"Feigel Fables first appeared in Surfguide Magazine in 1964 and enjoyed a large cult following. According to some of these loyal readers, Rip Van Nerdwinkle foretold the ‘Shortboard Revolution’ and the changes in surfing attitudes that followed." - introduction from the 1999 Pacific Longboarder reprint of Rip Van Nerdwinkle  (Volume 3, Number 3 -  illustration by Paul Collins). The original was published in the November 1964 issue of Surfguide Magazine.

Once upon a time on the Island of Nerd, where everyone surfs, there was a once upon a time when very few people surfed. It was during these joyous early times that a stout little fellow named Rip Van Nerdwinkle rode his surfboard and cavorted happily in the Nerdian surf. Rip bore the proud distinction of being Nerd’s first and finest surfboard rider.

Each day he drove down to one of the nearby surfing beaches like Waitansee, Sand Nonofree, or Ubilam (hold the last word up to a mirror and see how cleverly we disguised the real beach . . . in fact, hold this story up to a mirror and see if the whole darned thing doesn’t make more sense that way) and he’d surf his huge, splintery redwood plank all the way to the beach every time.

On weekends there were other people in the water, and they all knew each other. They shouted and laughed as they rode the waves to shore, and they talked between sets. When the waves came they took turns and never — NEVER — got in each other’s way. Rip and the other surfers always had fun.

Each evening, just before sunset, Rip would drive his station wagon up a deserted road and he’d climb way up to his secret spot high above the ocean. He would prop himself against an old tree where he could see the swells, and he would plan his next day’s surfing. One night he brought along with him a bottle of home brew to keep him company. As he sat and watched and planned and took a nip or two, his head began to nod and soon he was aslumber. Rip’s half-empty bottle slipped from his hands unnoticed.

Forty years later, Rip woke up, and it didn't take him long to realize that something was amiss. He stood up and stretched — he was very stiff. He looked down and saw he was very fat. He scratched his head, and found he was quite bald. And he stroked his chin and found he had a very, very long beard. Almost as if by instinct his eyes scanned across the sea, checking the swells. Then he climbed down to his car and drove off toward his favorite beach.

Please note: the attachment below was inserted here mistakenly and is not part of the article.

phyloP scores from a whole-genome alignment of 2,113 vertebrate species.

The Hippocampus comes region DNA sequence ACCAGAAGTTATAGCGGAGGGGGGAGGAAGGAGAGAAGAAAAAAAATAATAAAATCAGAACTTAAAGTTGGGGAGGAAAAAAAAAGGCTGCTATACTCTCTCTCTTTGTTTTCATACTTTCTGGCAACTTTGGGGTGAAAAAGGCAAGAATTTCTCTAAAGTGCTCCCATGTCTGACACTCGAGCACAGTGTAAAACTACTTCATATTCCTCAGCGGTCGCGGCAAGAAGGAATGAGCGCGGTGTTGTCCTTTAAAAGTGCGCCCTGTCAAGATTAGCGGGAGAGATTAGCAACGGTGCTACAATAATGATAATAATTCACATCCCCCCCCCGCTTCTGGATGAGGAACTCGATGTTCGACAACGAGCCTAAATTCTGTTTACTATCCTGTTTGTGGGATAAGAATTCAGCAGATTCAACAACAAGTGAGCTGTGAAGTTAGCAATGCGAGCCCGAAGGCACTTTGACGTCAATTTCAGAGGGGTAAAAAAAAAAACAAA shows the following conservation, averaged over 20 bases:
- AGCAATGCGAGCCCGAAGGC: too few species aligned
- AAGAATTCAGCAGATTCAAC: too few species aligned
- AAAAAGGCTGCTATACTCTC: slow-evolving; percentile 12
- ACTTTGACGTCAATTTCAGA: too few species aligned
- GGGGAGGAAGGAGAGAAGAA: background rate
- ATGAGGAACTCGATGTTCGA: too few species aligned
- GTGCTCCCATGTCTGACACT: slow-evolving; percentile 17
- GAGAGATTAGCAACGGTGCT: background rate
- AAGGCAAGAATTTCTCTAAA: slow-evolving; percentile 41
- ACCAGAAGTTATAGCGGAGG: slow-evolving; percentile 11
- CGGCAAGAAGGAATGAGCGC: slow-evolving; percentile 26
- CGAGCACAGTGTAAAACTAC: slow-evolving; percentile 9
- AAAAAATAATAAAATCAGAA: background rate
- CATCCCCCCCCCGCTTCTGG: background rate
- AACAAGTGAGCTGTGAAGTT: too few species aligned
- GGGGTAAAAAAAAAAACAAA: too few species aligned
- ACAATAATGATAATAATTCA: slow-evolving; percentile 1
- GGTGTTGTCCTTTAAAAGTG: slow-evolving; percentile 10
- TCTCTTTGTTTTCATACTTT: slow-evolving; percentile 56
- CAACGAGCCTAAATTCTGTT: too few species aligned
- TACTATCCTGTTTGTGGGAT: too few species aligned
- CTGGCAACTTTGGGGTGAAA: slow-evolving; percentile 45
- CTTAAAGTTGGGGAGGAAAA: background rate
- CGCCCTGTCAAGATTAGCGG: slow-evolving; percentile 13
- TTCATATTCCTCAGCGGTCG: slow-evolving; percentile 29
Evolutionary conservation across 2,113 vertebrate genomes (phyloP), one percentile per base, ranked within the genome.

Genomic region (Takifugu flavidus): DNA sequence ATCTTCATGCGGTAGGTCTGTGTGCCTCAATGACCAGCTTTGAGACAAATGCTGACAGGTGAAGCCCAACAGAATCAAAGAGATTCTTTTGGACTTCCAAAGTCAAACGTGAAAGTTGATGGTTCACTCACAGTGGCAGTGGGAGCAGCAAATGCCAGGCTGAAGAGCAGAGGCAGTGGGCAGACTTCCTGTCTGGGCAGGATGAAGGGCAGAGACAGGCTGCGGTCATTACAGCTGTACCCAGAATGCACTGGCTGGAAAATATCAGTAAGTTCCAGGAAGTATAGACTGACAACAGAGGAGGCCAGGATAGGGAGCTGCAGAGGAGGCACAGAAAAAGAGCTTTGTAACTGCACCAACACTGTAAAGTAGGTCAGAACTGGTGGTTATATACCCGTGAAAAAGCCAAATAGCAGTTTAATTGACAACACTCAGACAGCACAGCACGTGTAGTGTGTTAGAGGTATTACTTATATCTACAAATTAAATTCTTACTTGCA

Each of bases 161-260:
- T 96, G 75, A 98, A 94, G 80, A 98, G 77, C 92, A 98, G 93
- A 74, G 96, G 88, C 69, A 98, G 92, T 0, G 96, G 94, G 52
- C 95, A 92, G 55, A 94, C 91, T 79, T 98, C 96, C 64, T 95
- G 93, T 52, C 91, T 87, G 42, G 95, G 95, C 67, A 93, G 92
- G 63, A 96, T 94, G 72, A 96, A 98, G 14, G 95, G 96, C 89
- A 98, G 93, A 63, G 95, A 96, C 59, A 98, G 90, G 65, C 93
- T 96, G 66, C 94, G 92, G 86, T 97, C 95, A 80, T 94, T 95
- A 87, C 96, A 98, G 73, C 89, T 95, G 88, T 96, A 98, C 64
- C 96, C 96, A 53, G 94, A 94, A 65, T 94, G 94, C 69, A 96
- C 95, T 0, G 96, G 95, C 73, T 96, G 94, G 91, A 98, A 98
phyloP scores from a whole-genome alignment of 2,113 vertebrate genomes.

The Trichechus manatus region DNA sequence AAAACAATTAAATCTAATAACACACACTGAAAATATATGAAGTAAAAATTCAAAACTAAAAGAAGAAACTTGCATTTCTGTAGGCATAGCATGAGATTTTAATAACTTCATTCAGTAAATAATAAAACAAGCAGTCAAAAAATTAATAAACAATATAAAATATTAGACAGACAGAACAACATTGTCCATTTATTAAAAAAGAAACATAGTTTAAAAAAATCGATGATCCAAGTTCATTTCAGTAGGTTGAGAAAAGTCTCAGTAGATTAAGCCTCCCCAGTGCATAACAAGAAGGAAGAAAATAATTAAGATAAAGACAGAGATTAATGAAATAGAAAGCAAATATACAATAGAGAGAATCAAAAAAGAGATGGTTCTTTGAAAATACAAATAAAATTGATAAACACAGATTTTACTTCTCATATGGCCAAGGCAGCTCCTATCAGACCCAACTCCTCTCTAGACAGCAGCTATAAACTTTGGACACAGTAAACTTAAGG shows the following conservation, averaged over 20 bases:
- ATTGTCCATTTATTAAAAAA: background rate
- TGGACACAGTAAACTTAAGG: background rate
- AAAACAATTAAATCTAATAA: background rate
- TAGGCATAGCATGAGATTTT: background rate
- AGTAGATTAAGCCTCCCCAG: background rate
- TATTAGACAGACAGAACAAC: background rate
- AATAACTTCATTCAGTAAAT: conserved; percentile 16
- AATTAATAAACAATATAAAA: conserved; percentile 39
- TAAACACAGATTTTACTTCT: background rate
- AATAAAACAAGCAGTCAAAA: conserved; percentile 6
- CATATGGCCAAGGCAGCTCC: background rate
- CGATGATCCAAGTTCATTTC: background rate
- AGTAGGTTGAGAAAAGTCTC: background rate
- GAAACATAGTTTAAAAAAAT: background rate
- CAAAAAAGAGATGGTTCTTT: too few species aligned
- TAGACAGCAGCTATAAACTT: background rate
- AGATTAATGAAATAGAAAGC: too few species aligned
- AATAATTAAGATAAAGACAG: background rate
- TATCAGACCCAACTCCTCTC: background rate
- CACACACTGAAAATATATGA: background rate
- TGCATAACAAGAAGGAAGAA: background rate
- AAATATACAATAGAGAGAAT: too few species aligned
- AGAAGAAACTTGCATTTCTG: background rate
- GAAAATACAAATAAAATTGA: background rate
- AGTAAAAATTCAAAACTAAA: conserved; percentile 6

Rip just couldn’t understand what had happened — funny looking cars with miniature surfboards all painted different colors everywhere he looked. He kept on driving, and he finally reached his beach. “Hey, Pops", yelled the lifeguard. “You can’t go out in the water with that plank. Where’s your state surfboard license? And your anti-wake-control device? If you expect to go surfing, you better get down to the Bureau of Surfing right away!”

A few hours and a few more dollars later, Rip took his number from the lifeguard and waited in line for his turn to be announced. “Not many old timers surf here anymore”, one kid addressed him. “Yeah”, said another. “It takes real guts, old man.”

Out in the water very few surfers talked to each other. And nobody laughed. All eyes were on the horizon and when a set came everyone paddled like mad. “Hey, Gramps ... watch where ya going”,  one especially pushy surfer snarled as he thrust poor Rip aside and paddled into a wave in front of everyone else.

“Take off in front of me and I’ll put this board between your eyes, kook,” another threatened. And before he knew it, the loud-speaker demanded, “Okay, number 573, out of the water! Your wave quota has been filled!”

As Rip left the beach, he noticed a large sign — almost a monument — supported by cement pillars and surrounded by well cultivated shrubbery. “Rip Van Nerdwinkle State Surfing Beach", read the sign. “This Beach Dedicated to the Memory of Nerd’s First and Most Famous Surfer.”

Rip parked his station wagon on the deserted road and once again climbed, with difficulty, to his secret spot. As he sat and watched and planned, and drank, he fell asleep. The empty bottle fell from his hands. And a tear trickled down his cheek, unnoticed.

rip van nerdwinkle ©Robert R. Feigel 1964, 1998, 2005 - All rights reserved

Feigel Fable's Surfguide Publishing History:

(click on titles)

Sindersurfer - June 1964

Jack and the Hodad - August 1964

The Gremmie Who Cried "SHARK!" - September 1964

Proxylox and the Three Bagels - October 1964 *

Rip Van Nerdwinkle - November 1964

The Saga of Robin Hoad - December 1964

* I haven't included  Proxylox and the Three Bagels because when it was published, it was missing two paragraphs. The original draft is long lost, I can't remember what the missing paragraphs contained and I've never felt the fable makes much sense without them.